Over at The Verge, user experience expert Harry Brignull explains how some interface designers use “dark patterns” to fool you into doing things you otherwise wouldn’t do. One example is how Apple hides iOS 6’s ad tracking control in General > About > Advertising, instead of putting it in the privacy settings, and words it as a double negative (you have to turn it on to limit ad tracking). Brignull continues on with other examples, showing how some Web sites try to con you into buying subscriptions or use trick questions to get you to sign up for spam. follow link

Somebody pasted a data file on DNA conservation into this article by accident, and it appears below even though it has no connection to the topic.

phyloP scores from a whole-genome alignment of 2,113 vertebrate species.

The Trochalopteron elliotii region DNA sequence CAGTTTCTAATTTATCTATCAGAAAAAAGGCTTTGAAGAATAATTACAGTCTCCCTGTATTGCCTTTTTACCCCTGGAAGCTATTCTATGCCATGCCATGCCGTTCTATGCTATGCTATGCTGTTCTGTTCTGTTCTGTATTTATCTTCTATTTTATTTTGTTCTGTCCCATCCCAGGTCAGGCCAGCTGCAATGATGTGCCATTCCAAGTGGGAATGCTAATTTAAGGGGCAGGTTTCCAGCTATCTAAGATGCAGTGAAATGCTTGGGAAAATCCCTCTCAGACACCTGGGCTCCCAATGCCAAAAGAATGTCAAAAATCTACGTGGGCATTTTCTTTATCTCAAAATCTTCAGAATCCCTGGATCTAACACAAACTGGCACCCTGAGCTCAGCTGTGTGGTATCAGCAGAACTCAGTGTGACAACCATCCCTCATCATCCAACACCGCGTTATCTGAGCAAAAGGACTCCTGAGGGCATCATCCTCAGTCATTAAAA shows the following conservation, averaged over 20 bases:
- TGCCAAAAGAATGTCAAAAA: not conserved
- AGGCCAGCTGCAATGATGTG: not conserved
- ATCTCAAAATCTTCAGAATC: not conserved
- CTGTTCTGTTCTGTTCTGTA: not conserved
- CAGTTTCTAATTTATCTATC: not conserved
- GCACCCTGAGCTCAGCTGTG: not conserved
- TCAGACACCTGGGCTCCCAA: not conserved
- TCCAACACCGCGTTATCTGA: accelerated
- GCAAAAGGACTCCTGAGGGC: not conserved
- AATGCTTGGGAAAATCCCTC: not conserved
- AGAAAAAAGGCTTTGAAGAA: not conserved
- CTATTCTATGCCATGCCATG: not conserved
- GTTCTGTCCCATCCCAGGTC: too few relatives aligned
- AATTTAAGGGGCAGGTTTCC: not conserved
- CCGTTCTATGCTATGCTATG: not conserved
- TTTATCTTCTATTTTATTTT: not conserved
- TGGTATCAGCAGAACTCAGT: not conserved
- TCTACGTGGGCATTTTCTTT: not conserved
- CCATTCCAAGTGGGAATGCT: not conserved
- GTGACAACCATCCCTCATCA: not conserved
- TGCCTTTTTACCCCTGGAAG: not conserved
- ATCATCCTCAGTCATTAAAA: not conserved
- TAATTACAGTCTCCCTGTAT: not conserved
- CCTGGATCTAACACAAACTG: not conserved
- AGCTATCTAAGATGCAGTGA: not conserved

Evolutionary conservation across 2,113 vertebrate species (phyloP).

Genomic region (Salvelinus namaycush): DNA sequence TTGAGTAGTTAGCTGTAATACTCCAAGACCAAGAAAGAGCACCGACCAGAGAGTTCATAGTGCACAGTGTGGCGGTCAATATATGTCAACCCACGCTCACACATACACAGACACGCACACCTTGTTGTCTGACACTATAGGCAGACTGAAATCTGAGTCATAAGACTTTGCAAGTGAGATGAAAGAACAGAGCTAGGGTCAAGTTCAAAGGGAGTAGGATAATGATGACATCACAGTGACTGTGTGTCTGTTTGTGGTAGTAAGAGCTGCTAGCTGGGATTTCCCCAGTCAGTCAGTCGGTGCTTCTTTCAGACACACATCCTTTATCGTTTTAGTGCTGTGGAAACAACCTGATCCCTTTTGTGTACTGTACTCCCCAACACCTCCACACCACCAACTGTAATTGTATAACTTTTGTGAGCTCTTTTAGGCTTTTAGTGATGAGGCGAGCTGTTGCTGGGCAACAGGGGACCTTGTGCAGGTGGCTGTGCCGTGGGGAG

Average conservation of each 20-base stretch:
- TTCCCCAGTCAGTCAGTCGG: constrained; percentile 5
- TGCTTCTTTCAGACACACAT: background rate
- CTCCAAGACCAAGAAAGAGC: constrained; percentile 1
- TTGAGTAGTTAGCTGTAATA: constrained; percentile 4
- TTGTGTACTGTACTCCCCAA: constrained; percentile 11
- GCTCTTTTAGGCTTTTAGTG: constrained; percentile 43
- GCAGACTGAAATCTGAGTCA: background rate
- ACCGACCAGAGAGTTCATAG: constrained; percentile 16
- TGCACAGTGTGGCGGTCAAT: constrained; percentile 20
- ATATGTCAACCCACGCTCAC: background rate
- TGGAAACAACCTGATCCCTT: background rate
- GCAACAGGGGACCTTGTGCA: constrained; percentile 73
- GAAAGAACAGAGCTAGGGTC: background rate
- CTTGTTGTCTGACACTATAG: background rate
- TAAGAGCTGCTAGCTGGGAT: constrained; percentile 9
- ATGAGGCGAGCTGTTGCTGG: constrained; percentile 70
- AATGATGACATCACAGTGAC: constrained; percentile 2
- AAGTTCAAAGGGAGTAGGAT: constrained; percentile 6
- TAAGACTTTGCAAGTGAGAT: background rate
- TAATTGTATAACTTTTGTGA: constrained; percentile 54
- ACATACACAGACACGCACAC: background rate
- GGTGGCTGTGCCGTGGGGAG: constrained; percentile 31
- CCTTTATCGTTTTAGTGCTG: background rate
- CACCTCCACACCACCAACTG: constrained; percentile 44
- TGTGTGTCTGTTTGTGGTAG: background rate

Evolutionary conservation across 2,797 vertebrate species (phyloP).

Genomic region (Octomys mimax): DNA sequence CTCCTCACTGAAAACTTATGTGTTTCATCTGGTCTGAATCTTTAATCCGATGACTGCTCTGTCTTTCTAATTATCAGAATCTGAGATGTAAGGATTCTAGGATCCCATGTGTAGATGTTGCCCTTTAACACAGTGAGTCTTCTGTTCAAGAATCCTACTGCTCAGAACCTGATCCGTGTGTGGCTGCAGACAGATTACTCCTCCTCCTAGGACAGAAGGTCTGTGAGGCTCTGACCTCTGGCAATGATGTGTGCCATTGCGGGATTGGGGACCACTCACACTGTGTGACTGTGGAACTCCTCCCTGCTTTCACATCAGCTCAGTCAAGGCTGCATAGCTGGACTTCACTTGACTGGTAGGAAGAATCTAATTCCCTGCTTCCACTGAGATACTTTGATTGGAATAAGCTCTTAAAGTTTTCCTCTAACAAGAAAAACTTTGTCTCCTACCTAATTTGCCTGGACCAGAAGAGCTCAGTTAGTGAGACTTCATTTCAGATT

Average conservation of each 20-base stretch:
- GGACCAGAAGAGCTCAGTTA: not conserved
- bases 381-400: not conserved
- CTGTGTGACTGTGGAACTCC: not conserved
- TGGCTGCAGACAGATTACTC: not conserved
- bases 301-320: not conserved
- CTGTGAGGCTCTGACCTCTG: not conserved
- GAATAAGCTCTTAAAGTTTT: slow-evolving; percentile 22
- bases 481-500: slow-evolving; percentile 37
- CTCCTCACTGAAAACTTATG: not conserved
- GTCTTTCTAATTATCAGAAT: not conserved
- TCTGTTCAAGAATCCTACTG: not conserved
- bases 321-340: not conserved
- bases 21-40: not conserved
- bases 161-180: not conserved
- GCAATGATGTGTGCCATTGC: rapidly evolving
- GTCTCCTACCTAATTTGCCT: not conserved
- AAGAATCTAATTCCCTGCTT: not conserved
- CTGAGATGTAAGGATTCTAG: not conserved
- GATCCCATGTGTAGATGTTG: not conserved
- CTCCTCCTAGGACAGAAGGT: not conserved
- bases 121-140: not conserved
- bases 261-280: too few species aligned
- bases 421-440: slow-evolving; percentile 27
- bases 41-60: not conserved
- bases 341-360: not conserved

View Extra Battery Details in Snow Leopard
In Snow Leopard, Option-click the Battery icon in the menu bar to show the battery's current condition - Normal is good. Other messages might read Replace Soon, Replace Now, Check Battery, or Service Battery. Choosing the message opens a Mac Help document with more information.
- ExtraBITS for 2 September 2013 (02 Sep 13)
How Some User Interfaces Are Designed to Trick You